How to Find Age-Friendly Employers

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You’re over 50, or maybe you’ve reached the retirement age of 65, and you’ve decided through either necessity or sheer boredom that you want to re-enter the workplace.  

You’re not alone. A recent AARP survey revealed that 27 percent of over 1,000 workers aged 45 and older who were surveyed admitted that they had postponed plans to retire due to the impact of the recent economic downturn. What’s more, nearly eight in 10 baby boomers said they plan to work into their retirement. Half of all AARP’s members are still employed, either at home or in the traditional workplace.

So are there really companies in today’s youth-obsessed culture that still value and hire older workers?  The answer is yes, but you’ll have to do some digging to find them. A few suggestions to narrow down your search:

How are they recruiting talent? Check out where the company recruits employees. Review their job listings, their brochures and flyers. Visit them at job fairs. Talk to the people who work there to get a sense of how they attract new talent. Do they have a formal program for attracting retired workers? If the people in the brochures and on their website are all “youngsters,” you may have a slim chance of getting hired.

Training and advancement programs. Do they have special programs that help workers upgrade skills and knowledge? The best companies will have after-work programs and online classes that bring workers up to speed on new technology and computer software. 

Do a benefits review. Dig into the company's brochure, annual reports and website to see what kinds of benefits it offers older workers. Some companies allow additional 401(k) contributions. Others will be open to time off to care for dependents in excess of what the law mandates. Look too, to see if they offer some sort of phased retirement programs. Consider the value of their healthcare package.  If you’re well under 65, this can be particularly important.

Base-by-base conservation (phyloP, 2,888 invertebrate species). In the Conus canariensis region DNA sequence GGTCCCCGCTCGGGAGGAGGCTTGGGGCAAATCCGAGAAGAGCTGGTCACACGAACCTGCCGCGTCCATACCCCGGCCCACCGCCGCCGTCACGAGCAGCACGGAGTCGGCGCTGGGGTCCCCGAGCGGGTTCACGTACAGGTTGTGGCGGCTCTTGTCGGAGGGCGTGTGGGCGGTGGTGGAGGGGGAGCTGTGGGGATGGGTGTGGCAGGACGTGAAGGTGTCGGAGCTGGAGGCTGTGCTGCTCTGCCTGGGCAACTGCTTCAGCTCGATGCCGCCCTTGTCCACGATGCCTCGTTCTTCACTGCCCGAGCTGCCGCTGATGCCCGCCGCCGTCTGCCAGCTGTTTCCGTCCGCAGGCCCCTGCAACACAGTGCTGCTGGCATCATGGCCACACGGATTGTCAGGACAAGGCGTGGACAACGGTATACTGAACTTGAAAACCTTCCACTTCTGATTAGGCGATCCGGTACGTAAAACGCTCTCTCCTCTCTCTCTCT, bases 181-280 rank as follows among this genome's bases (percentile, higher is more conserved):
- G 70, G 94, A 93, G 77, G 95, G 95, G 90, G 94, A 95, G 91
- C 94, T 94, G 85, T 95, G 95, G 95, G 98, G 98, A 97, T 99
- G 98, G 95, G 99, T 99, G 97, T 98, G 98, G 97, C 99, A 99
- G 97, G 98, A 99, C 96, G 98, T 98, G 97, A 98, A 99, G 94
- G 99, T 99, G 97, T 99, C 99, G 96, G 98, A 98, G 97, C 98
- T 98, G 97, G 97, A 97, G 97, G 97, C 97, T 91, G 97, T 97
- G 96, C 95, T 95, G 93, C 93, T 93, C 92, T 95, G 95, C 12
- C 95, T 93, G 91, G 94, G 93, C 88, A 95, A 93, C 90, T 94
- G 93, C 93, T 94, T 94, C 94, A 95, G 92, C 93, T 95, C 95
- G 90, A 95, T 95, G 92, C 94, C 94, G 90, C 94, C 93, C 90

Company culture. Some companies have a very youth-oriented company culture. They go kayaking and river boating. Everyone is under 35 and those that are older, are assigned to menial jobs—like janitor or security.

Check out AARP’s “age-friendly” employers. This AARP portal can help you find part-time, full-time and flex-time positions. You can drill down by both keyword and geographic area. You can target your job search within a radius of up to 50 miles. These age-friendly employers must maintain policies, practices and programs that meet the needs of people age 50 and up. As a job applicant, you’ll be judged solely on your proficiency, qualifications and what you can contribute to the job. 

Sure times are tough, especially for seniors. But good, dignified jobs are out there, offered by companies that still value talent over youth. 



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  • Rick B.
    Rick B.

    I know more than I used to.

  • Erika Green
    Erika Green

    This is why I put a photo on every profile. I'm 53. Alan, you are right, and that attitude enrages me.

  • Alan B.
    Alan B.

    Employers assume over 50 means your physically unable to perform, this is bothersome to me because the last three "helpers" I had to work with were unable to physically keep up. This is impossible to relay to a new employer without them giving you a chance to prove yourself

  • Maureen Blatt
    Maureen Blatt

    Employers want 50 years experience, a Masters Degree, with current skills in every new IT program or training project, and age under 45.

  • Erika Green
    Erika Green

    And that's an idiotic stock photo that accompanies this article. It's WAY outdated, and portrays older people as imbeciles.

  • Erika Green
    Erika Green

    What's wrong with this article? AGE DISCRIMINATION IS AGAINST THE LAW.

  • Deborah D.
    Deborah D.

    I find an article about age-friendly employers just as disconcerting as an article about race-friendly, sex-friendly, religion-friendly ... you get my point. Why are companies still carrying reputations for discriminating??? And then job hunters are taught to navigate the jungle of those non-friendly companies??? Let's start writing articles about those companies and call them out! Your article needs a re-do for the dignity of all working readers!

  • Rick B.
    Rick B.

    Sophomoric article.

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